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'Doklam belongs to us, no such thing as changing status quo': China reacts to Indian envoy's warning

The Indian envoy, in an interview to South China Morning Post, had said that any attempt on part of China to change the status quo in Doklam would lead to another stand-off.

Edited by: India TV News Desk, Beijing [ Updated: March 26, 2018 16:38 IST ]

Doklam standoff - File photo

Reacting sharply to Indian envoy Gautam Bambawale’s remarks in which he had warned Beijing against any attempt to change the present state of affairs in Doklam, China today said that it was a “Chinese territory” adding there is no such thing as changing the status quo in the area.

The Indian envoy, in an interview to South China Morning Post, had said that any attempt on part of China to change the status quo in Doklam would lead to another stand-off. 

“Regarding the border issue, China is committed to maintaining peace, stability and tranquillity there and Donglang (Doklam) belongs to China as we have historical conventions. So China’s activity there is within its sovereign rights. There is no such thing as changing the status quo,” Chinese Foreign Ministry spokesperson Hua Chunying said.

Hua Chunying pointed out that the diplomatic efforts and wisdom of China and India had properly resolved the Doklam standoff last year. 

“We hope the Indian side could learn some lessons from this, stick to historical conventions and work with China to ensure the peace and stability in the border area as well as a good atmosphere for the development of bilateral ties,” Hua added.

The Indian  ambassador, in his interview , had said that  both India and China were well within their rights for an Army build up behind the point of the face-off and the status quo in Doklam remained in place.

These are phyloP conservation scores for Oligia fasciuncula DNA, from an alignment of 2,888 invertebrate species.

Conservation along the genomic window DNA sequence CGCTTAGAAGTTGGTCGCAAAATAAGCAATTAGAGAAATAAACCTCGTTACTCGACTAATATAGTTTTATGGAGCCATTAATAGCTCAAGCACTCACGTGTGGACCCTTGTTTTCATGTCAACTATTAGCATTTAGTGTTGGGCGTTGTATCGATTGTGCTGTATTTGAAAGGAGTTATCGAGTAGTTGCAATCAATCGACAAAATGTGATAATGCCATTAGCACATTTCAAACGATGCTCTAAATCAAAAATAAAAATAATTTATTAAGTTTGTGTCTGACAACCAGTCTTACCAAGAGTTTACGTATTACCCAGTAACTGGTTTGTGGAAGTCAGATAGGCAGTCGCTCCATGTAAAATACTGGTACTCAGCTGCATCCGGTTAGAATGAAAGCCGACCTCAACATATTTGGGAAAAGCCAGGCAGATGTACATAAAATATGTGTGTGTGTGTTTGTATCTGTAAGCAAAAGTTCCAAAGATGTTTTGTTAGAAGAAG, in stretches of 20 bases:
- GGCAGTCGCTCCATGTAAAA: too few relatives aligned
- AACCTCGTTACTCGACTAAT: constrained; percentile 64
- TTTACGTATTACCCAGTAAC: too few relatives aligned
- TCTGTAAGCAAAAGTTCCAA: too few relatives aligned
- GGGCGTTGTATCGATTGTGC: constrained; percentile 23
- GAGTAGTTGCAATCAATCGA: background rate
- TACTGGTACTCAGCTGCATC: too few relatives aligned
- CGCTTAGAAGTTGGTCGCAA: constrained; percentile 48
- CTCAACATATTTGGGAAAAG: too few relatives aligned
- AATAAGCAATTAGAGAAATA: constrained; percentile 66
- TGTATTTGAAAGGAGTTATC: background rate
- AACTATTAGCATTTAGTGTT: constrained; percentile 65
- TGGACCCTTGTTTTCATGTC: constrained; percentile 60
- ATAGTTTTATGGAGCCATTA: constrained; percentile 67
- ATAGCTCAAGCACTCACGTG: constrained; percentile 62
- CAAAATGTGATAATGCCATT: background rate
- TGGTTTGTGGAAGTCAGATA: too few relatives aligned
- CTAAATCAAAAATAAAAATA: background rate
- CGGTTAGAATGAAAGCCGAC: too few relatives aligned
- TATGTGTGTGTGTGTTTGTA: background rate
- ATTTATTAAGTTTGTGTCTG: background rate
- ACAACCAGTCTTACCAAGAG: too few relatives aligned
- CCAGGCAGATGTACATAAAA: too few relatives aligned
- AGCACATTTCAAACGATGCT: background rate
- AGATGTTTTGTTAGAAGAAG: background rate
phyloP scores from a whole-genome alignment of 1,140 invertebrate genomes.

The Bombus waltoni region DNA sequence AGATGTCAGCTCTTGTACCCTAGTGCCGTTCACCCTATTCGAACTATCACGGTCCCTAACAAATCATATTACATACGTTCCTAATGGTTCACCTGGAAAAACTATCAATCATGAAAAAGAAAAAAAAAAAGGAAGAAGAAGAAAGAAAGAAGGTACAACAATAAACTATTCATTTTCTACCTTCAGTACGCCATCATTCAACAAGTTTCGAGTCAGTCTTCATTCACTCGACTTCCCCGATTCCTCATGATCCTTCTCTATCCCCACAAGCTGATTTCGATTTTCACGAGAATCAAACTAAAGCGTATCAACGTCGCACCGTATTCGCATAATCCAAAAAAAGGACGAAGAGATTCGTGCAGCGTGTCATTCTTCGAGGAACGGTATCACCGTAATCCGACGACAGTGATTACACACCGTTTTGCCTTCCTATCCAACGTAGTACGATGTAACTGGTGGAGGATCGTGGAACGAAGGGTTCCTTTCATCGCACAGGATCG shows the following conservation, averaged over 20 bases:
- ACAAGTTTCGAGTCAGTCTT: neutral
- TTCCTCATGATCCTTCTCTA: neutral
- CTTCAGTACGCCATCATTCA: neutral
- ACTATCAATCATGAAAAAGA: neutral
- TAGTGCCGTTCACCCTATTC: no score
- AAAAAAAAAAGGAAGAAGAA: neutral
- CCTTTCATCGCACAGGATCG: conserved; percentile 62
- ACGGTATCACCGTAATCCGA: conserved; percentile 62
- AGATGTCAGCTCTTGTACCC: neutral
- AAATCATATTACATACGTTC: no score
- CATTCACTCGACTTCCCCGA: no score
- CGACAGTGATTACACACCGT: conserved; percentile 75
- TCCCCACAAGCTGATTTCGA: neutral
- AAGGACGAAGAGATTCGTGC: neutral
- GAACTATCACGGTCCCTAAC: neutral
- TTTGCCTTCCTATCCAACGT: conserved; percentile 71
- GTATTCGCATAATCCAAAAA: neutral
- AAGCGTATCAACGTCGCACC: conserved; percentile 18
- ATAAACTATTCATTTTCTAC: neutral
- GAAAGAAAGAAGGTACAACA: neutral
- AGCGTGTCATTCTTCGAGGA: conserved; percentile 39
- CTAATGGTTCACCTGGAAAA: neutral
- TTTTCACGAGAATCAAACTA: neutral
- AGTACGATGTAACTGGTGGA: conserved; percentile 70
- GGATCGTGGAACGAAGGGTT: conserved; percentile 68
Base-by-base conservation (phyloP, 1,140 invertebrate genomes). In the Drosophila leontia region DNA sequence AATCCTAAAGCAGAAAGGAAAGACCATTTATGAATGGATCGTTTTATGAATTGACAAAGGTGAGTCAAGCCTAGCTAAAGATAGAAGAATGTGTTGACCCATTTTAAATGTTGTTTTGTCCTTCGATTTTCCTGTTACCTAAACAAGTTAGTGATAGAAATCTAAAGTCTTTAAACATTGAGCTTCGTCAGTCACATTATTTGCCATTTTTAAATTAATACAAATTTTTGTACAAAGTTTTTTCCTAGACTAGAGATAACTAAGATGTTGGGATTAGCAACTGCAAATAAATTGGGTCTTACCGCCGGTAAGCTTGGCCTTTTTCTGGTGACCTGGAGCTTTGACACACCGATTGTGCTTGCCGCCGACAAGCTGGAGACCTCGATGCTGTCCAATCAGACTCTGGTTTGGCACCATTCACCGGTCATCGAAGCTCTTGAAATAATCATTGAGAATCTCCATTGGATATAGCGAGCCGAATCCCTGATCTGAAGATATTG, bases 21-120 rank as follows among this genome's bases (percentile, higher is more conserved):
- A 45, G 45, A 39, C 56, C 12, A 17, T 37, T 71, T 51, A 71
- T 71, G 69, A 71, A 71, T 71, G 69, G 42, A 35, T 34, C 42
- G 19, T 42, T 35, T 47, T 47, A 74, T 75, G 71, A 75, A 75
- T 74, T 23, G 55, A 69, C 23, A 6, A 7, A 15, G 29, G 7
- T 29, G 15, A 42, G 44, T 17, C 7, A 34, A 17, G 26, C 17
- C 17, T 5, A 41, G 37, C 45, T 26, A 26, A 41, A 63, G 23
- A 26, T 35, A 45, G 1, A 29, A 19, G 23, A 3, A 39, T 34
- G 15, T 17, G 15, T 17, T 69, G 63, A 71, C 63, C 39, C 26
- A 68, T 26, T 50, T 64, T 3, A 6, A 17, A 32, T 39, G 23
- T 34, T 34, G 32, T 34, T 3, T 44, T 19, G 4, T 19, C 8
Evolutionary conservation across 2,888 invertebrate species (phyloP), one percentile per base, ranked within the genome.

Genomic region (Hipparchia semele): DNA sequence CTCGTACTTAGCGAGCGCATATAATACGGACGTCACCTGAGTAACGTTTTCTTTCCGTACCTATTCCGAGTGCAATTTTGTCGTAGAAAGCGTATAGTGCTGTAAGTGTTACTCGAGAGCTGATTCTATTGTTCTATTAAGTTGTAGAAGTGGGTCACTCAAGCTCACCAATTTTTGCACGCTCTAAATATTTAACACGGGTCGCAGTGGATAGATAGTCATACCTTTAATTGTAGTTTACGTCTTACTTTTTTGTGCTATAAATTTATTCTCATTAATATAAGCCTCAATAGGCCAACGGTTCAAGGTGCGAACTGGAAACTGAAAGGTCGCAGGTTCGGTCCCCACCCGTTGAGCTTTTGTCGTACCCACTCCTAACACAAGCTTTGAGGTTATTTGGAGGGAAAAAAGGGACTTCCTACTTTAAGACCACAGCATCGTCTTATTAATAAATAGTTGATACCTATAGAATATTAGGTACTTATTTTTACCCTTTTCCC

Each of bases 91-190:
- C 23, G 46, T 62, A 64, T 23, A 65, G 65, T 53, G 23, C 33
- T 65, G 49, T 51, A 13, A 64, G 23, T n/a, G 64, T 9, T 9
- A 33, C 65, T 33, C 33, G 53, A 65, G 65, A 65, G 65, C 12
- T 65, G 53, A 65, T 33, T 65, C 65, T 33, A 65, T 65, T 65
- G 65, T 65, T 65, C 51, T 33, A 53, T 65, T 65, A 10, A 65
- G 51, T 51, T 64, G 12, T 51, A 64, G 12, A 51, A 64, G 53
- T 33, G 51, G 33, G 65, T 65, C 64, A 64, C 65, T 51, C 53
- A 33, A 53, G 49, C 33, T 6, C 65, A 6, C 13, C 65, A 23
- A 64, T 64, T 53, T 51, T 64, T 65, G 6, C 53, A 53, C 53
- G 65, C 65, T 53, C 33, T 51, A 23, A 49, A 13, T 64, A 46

Asked about Bambawale’s comments that the 3488-km long Line of Actual Control (LAC) should be demarcated and delineated, the Foreign Ministry spokesperson said China’s position is clear and consistent on the delimitation . 

“China’s position is clear and consistent. The east, middle and western side is yet to be officially demarcated. China is committed to resolving the relevant dispute through negotiations.” 

 “China is committed to resolving the disputes through negotiations. China and India are exploring ways to resolve this territorial dispute through negotiations so that we can arrive at mutually acceptable solution,” she said, referring to the boundary talks between the two countries. 

“We share similar national conditions, development goals as well as common interests”.

“We have every reason to be each other’s partners. So we would like to work with India to enhance political trust and mutually beneficial cooperation under the guidance of two leaders (Indian Prime Minister Narendra Modi and Chinese President Xi Jinping) to achieve the common development,” said Hua.

The long-winding India-China border has three sectors: the western sector between Ladakh and the Chinese-held Aksai Chin; the central sector ranges from Uttarakhand and Tibet; the eastern sector divides Sikkim and Arunachal Pradesh from Tibet.

 
The two sides have so far held 20 rounds of boundary talks. 

“Pending final solution both sides should work together to maintain peace and tranquillity in the border area,” she said. 

Hua, however, commended Bambawale’s comments that India has no concern about China’s rise and that China is not a competitor, rival or a threat but a partner in progress. 

“I commend these remarks made by the India ambassador and all these positive remarks. The two countries are growing at fast pace. China and India are each other’s important opportunities and to the whole world we present important opportunities,” she said. 

India and China were locked in a 73-day stand-off at Doklam in the eastern section of their border.

The crisis erupted after Indian troops halted road construction at Doklam in the region, citing Bhutan’s claim to the area.

Doklam is very close to India’s artery which connects its northeast with the rest of the country. The stand-off was resolved in August. 

(With agency inputs)

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